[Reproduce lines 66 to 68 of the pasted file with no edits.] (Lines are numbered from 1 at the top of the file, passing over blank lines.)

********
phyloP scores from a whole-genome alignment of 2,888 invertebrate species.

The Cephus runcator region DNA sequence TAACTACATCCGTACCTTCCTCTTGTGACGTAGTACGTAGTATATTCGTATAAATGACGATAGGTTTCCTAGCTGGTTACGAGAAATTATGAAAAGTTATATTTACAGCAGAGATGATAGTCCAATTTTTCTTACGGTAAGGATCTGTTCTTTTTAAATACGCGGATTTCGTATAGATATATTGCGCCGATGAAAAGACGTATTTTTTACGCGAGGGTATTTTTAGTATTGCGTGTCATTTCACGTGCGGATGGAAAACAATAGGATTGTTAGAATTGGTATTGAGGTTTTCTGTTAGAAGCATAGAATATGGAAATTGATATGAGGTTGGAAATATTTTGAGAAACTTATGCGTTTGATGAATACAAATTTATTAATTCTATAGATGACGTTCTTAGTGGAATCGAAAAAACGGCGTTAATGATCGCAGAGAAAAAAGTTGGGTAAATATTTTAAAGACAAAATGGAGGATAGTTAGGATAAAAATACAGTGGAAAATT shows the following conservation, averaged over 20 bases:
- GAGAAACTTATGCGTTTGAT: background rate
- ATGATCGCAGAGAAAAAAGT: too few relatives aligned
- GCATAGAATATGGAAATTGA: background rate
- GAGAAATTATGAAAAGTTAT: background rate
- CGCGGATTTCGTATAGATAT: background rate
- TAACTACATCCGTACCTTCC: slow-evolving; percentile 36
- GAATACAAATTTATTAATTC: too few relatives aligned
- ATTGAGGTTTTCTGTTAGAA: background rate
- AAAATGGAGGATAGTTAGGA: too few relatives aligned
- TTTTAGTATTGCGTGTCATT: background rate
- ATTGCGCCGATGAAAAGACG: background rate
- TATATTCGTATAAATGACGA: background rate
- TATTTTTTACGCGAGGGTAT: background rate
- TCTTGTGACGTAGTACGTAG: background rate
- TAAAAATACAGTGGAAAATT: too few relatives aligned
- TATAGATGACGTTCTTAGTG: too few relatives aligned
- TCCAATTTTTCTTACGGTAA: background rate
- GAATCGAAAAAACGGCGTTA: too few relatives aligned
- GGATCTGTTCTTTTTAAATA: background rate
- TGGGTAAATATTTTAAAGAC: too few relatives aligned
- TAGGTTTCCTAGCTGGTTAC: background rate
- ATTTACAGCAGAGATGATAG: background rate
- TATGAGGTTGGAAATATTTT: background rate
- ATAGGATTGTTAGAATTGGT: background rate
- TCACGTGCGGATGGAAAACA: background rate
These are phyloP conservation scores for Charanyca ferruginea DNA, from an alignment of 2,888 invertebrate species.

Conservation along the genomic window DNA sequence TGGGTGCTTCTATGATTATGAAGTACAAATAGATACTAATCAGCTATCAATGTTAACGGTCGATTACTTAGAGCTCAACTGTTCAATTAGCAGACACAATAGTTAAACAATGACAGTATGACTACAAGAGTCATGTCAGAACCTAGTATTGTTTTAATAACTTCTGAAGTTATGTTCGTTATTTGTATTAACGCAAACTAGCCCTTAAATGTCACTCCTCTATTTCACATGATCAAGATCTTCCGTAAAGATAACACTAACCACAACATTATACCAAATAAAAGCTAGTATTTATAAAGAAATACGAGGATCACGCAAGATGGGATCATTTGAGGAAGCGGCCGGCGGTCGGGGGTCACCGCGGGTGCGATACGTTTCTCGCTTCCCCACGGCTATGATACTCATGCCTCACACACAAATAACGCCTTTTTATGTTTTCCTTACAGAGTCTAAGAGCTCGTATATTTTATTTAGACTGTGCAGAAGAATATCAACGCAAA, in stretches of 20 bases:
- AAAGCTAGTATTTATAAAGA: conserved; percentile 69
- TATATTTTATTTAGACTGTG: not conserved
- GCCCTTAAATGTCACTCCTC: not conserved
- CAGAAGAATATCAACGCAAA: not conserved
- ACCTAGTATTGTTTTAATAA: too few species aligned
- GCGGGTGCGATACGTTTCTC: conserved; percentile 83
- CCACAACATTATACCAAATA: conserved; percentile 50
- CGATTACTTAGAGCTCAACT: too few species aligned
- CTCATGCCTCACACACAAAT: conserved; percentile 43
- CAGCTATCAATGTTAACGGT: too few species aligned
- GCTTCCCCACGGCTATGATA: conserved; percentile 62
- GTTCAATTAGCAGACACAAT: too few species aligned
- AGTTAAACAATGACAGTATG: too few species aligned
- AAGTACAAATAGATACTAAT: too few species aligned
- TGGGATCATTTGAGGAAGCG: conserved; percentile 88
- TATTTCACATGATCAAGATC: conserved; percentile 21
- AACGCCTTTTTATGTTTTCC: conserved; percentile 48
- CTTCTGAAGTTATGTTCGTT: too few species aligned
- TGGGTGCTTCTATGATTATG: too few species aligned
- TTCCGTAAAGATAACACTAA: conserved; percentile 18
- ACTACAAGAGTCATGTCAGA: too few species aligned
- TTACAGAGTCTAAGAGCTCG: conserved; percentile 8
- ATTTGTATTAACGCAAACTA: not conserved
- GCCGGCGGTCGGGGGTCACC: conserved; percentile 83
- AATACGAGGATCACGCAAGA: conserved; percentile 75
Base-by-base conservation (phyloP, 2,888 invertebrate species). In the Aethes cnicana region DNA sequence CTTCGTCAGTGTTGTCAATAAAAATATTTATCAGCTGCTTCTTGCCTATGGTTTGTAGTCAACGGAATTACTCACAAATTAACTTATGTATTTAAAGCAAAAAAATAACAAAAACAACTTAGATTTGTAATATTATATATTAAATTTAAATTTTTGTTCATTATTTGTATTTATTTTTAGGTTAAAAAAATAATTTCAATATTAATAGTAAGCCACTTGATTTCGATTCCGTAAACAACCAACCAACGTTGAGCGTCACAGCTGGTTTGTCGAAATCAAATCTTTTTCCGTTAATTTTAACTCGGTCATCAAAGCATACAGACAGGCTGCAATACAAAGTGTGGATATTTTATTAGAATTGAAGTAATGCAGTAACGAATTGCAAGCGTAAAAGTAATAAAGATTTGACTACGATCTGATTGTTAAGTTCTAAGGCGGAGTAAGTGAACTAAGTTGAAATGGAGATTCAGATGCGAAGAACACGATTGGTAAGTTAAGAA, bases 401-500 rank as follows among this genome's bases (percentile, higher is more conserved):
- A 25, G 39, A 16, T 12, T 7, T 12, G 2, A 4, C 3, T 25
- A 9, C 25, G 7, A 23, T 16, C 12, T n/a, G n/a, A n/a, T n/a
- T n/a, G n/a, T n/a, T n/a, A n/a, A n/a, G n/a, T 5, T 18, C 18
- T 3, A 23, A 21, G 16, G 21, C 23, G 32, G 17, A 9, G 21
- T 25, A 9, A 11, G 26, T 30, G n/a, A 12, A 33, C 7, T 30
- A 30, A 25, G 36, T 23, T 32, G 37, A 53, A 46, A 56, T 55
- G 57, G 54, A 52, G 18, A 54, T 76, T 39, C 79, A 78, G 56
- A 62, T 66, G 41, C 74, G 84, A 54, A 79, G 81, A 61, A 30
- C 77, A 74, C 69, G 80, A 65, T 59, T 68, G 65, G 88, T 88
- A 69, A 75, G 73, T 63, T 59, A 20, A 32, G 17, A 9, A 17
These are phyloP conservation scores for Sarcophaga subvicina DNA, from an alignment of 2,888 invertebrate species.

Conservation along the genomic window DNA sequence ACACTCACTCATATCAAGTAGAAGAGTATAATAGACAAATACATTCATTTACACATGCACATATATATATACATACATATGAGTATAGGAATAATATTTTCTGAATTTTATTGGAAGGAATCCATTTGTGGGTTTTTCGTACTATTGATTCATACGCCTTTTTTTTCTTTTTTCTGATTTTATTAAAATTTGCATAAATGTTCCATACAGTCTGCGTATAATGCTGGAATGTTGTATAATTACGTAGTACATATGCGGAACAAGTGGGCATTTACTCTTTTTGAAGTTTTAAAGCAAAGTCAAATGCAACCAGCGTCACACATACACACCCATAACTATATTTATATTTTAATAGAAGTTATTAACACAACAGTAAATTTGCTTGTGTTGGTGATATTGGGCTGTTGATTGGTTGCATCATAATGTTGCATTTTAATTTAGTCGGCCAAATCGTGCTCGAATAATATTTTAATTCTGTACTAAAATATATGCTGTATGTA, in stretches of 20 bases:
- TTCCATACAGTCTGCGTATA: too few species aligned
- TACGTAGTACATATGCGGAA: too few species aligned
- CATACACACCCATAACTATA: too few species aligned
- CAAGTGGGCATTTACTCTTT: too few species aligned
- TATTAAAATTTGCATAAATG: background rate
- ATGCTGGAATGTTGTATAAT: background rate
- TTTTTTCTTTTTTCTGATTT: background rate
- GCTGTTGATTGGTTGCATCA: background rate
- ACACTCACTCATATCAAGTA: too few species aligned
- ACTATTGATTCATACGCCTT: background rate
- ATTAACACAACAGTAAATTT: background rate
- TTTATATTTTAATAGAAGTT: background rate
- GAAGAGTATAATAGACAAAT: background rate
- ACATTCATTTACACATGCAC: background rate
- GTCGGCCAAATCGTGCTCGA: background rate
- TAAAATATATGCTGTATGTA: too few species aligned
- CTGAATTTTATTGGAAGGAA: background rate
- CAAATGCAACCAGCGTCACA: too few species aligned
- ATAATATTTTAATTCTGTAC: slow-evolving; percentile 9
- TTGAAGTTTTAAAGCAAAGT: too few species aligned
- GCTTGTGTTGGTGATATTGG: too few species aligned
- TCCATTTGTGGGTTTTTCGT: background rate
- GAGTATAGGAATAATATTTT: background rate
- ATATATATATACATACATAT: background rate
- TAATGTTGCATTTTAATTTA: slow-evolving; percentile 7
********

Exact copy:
These are phyloP conservation scores for Sarcophaga subvicina DNA, from an alignment of 2,888 invertebrate species.

Conservation along the genomic window DNA sequence ACACTCACTCATATCAAGTAGAAGAGTATAATAGACAAATACATTCATTTACACATGCACATATATATATACATACATATGAGTATAGGAATAATATTTTCTGAATTTTATTGGAAGGAATCCATTTGTGGGTTTTTCGTACTATTGATTCATACGCCTTTTTTTTCTTTTTTCTGATTTTATTAAAATTTGCATAAATGTTCCATACAGTCTGCGTATAATGCTGGAATGTTGTATAATTACGTAGTACATATGCGGAACAAGTGGGCATTTACTCTTTTTGAAGTTTTAAAGCAAAGTCAAATGCAACCAGCGTCACACATACACACCCATAACTATATTTATATTTTAATAGAAGTTATTAACACAACAGTAAATTTGCTTGTGTTGGTGATATTGGGCTGTTGATTGGTTGCATCATAATGTTGCATTTTAATTTAGTCGGCCAAATCGTGCTCGAATAATATTTTAATTCTGTACTAAAATATATGCTGTATGTA, in stretches of 20 bases:
- TTCCATACAGTCTGCGTATA: too few species aligned